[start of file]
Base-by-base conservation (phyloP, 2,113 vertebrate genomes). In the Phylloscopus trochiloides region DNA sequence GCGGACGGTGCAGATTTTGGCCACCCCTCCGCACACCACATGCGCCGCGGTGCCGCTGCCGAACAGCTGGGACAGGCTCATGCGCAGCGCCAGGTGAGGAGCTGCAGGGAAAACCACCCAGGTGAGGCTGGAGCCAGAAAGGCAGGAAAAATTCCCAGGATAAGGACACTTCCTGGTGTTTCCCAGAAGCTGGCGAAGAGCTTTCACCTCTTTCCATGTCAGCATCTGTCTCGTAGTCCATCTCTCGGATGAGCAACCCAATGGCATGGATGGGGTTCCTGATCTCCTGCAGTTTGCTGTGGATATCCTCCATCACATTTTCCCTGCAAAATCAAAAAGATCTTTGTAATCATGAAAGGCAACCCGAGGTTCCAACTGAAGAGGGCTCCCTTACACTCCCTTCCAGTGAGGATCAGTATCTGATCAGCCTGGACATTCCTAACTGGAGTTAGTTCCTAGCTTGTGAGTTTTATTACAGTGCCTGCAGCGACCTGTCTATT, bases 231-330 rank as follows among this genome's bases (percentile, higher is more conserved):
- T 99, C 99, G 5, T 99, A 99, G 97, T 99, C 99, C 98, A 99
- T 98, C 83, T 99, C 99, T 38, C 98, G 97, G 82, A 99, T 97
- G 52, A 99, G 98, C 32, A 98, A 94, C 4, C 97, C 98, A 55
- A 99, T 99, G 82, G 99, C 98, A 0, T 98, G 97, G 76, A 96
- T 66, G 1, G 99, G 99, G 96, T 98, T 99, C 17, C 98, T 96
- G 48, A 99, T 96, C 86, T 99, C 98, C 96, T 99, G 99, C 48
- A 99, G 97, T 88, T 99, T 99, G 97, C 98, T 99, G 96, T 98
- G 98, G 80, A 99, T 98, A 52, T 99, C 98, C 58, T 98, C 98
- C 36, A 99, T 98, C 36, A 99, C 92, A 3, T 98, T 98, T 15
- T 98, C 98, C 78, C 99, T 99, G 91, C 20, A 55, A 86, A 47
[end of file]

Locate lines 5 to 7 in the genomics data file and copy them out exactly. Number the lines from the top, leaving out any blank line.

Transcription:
- A 99, T 99, G 82, G 99, C 98, A 0, T 98, G 97, G 76, A 96
- T 66, G 1, G 99, G 99, G 96, T 98, T 99, C 17, C 98, T 96
- G 48, A 99, T 96, C 86, T 99, C 98, C 96, T 99, G 99, C 48